I might justly have required you to take the affirmative and prove immer sion only to be baptism, but I would not pertinaciously stand out for the mere verbiage of a proposition, but only for its substantiality.

Your 3rd proposition is, "You affirm that there is no indispensable connection between baptism and the remission of sins in any case."

Strange as it may be, you make me, in this proposition, affirm a negative. I therefore substitute another, which, while it will in its discussion involve substantially your proposition, presents as the main point, a question on which we differ widely, and one which you urge in your various works as of primary importance. The proposition is as follows:

3rd. You affirm that the new birth, as mentioned in John, third chapter, is a change of state, and not a change of heart. I deny.

I now propose a substitute for your 4th and 5th propositions, covering the agreed points of discussion, and to which you will not object, as they are taken substantially, if not verbally, from your own publications.

4th. You affirm that the use of creeds, or confessions of faith, is contrary to the Scriptures, and destructive of the unity and perpetuity of the church of Christ. We deny.

5th. You affirm that all the converting and sanctifying power of the Holy Spirit is contained in the Divine Word. We deny. B


Upon these several propositions an equitable issue can be taken, and the whole matter speedily arranged for full and free discussion.

On my part the men are selected :-Brethren Jno. C. Young, R. J. Breckenridge, N. L. Rice, J. F. Price, and myself, will engage in the discussion. Brother Rice and myself have been selected as a committee of arrangement, to meet such committee as may be selected on your part, to settle preliminaries, at some suitable time and place, agreed upon by you and myself. I would suggest Lexington as the place, and the 21st of November next as the time.

In hope that the issue is now made, and that the preliminaries may soon be settled, I subscribe myself, respectfully, yours,



Baltimore, Nov. 17, 1842.

Dear Sir-Your favor of the 22nd ult., addressed to me at Bethany, Va., having been, by my orders, copied by my clerk, was duly forwarded to me at this point, and received by me on my arrival here. Such, however, have been my engagements with the public, (having had to deliver a public address for every day during the last three weeks, on a tour in eastern Virginia, and to this city) that I could not find a leisure hour to reply before this date. Of this tour. I gave you some intimation when you proposed to me your views and wishes relative to a public discussion.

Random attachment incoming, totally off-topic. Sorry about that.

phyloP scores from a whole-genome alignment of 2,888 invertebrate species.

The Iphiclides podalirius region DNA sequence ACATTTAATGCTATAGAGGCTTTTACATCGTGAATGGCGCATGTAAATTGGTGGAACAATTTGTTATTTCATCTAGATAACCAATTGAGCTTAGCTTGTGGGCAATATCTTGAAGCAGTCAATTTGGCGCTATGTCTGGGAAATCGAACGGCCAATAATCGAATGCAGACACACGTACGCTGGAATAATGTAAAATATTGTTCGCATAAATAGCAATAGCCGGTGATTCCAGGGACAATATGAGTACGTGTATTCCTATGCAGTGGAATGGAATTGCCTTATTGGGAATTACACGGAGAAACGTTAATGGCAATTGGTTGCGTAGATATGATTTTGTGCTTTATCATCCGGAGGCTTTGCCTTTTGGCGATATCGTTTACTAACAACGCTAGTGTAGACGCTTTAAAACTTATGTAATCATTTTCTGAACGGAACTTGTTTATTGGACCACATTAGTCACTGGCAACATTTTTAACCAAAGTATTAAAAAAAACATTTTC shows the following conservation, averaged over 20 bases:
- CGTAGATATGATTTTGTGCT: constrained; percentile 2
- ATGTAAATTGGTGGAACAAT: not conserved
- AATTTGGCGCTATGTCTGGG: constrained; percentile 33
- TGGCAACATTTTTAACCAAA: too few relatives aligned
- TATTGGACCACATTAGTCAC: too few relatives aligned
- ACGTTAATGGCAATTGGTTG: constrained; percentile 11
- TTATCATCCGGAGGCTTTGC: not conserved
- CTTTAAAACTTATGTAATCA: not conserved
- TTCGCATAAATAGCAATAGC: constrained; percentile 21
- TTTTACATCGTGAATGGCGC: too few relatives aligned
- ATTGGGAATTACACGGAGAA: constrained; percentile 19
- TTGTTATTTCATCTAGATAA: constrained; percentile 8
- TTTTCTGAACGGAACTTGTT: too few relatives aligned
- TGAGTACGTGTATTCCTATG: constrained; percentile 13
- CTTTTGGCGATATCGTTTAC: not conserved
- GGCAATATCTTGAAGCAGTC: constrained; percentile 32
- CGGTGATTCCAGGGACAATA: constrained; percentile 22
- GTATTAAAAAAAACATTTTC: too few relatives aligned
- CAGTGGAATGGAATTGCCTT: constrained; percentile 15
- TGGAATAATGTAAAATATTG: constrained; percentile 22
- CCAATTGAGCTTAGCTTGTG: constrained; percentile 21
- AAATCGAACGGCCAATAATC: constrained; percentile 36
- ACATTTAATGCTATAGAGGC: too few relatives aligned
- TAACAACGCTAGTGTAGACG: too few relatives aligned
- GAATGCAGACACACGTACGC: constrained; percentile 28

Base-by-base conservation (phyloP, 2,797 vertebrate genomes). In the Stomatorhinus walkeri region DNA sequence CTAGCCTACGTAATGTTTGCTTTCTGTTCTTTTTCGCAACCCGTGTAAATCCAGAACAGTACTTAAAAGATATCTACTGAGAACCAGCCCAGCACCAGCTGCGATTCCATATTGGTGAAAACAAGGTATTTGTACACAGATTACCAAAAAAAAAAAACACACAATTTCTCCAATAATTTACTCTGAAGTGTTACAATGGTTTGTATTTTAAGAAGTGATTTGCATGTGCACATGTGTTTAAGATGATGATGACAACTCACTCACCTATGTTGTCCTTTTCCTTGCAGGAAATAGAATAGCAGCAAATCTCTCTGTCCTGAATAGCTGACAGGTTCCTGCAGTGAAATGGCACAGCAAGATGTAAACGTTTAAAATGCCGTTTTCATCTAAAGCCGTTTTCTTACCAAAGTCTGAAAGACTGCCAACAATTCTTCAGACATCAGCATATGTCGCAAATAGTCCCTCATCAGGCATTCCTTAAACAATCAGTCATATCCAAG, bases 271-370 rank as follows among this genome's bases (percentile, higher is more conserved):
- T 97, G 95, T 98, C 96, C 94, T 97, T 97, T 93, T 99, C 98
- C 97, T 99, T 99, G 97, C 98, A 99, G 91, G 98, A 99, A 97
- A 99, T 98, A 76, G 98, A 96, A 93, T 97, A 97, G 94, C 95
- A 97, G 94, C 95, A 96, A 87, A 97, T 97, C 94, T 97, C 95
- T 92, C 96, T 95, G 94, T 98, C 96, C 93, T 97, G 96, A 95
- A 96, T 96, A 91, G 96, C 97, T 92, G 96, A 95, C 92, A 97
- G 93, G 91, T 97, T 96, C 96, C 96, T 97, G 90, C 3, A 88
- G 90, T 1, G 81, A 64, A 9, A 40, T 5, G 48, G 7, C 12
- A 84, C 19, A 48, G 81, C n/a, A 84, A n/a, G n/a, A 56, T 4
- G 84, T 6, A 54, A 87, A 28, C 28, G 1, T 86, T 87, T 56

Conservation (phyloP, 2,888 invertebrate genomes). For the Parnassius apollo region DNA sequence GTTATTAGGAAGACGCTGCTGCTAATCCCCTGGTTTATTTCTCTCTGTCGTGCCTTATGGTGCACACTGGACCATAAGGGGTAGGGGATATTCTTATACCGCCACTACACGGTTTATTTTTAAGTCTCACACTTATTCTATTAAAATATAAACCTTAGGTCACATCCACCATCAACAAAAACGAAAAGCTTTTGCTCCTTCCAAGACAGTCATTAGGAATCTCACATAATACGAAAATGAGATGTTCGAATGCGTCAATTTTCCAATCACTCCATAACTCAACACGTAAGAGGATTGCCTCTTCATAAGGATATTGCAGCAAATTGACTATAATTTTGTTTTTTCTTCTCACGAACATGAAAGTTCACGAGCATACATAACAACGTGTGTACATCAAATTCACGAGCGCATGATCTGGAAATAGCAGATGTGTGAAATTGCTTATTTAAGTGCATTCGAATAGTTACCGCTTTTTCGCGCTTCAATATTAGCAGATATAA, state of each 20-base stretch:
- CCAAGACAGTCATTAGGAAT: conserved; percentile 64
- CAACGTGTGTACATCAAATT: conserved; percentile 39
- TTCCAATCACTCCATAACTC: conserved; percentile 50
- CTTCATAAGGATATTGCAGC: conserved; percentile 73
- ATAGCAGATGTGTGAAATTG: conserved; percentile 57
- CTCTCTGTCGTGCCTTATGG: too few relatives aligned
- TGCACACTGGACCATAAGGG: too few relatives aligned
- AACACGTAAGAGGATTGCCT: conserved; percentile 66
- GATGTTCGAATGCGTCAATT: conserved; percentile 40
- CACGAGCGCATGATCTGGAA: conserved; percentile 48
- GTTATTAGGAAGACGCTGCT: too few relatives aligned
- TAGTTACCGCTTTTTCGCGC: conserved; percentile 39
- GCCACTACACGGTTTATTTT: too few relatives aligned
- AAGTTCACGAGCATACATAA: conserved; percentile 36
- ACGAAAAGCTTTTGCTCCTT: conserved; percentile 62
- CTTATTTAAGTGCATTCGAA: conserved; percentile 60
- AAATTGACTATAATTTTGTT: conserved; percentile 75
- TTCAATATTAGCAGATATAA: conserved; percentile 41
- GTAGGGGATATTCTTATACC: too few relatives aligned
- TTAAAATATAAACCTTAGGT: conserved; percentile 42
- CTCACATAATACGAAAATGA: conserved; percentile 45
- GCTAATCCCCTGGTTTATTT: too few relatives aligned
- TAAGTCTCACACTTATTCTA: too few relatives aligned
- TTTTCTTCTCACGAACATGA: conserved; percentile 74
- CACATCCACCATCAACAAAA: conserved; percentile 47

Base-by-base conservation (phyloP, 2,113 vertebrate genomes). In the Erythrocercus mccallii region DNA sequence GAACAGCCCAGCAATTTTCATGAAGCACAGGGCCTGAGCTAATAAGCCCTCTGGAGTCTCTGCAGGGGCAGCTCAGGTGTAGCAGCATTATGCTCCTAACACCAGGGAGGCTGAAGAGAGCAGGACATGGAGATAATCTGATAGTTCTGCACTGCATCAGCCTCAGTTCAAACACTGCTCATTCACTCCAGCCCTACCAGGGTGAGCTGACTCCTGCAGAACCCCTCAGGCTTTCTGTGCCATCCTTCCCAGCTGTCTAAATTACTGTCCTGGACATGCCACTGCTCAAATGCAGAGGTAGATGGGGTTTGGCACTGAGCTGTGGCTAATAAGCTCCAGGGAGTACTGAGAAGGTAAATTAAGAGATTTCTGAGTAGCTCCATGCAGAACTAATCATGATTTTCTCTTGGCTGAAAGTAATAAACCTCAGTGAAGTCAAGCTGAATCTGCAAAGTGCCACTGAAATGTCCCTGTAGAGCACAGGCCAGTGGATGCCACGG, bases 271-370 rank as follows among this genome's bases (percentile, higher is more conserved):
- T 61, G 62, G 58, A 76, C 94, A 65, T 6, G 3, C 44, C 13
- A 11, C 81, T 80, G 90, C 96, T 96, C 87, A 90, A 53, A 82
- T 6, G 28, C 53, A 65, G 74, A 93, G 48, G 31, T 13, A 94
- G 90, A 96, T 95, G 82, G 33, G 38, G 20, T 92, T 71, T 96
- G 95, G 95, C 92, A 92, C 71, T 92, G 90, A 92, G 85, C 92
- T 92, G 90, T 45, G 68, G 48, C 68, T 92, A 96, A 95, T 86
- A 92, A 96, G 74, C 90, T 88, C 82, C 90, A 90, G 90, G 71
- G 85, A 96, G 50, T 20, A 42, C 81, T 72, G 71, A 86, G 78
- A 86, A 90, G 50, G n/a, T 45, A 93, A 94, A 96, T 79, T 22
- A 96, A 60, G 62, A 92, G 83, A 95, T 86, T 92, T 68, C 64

To proceed, then, to the contents of your favor, now on my table, allow me to say, that the narrative you now give of the occasion of your soliciting a discussion, is as curious as it is novel and unexpected. The fact of your soliciting a public conference, with no other preamble to me expressed, than "that once yourself and your brethren had not been friendly to public debates, but that now you have changed your ground, being convinced that the state of society and religious opinion demanded it,” is all that I thought important to the arrangements proposed, without the details of the mere occasion of your personal application to me. As to the definite and express understanding that neither should be regarded as the challenging party, I have no distinct recollection. I do, indeed, remember that you emphatically spoke of your desiring a friendly discussion; and, if the phrase "challeng ing party," was expressly used, of which I cannot say I have any recollection, it could, in the connection of ideas, by you suggested, intimate no more than that you did not desire to be contemplated in the light of a challenger, but as of one desiring an amicable discussion; to which I fully accorded, as in courtesy bound. Still, however, our respective positions to the fact of a discussion must stand, now and forever, different. You as the originator and propounder of it; I as accepting, and agreeing to, your proposition. No complimentary or courteous disclaimer of the technicalities or usual compellations on such occasions, could possibly change our positions to the fact of a discussion.

I admit the ambiguity of the phrase, at which you demur, in my former communication to you, viz. "Your delay in reply was, doubtless, occasioned by an unavoidable expediency." But I left it with you to interpret it; and as you now say, the expediency was not of choice but of necessity, I am perfectly willing to accord to you in the case, the most ingenuous conduct. I wonder, however, how you could construe this into a discrepancy with my subscribing myself yours, "fraternally,” inasmuch as I have often heard, in synods and councils of your own church, much less complimentary interpretations of actions pass most fraternally amongst the ministry.

You next proceed to say, that you "understand it to be settled, in case we do not agree as to the form of the propositions," &c. I, indeed, as you will, I doubt not, remember, stated distinctly, that as our conversation in Richmond was wholly extemporaneous and fugitive, that I would expect from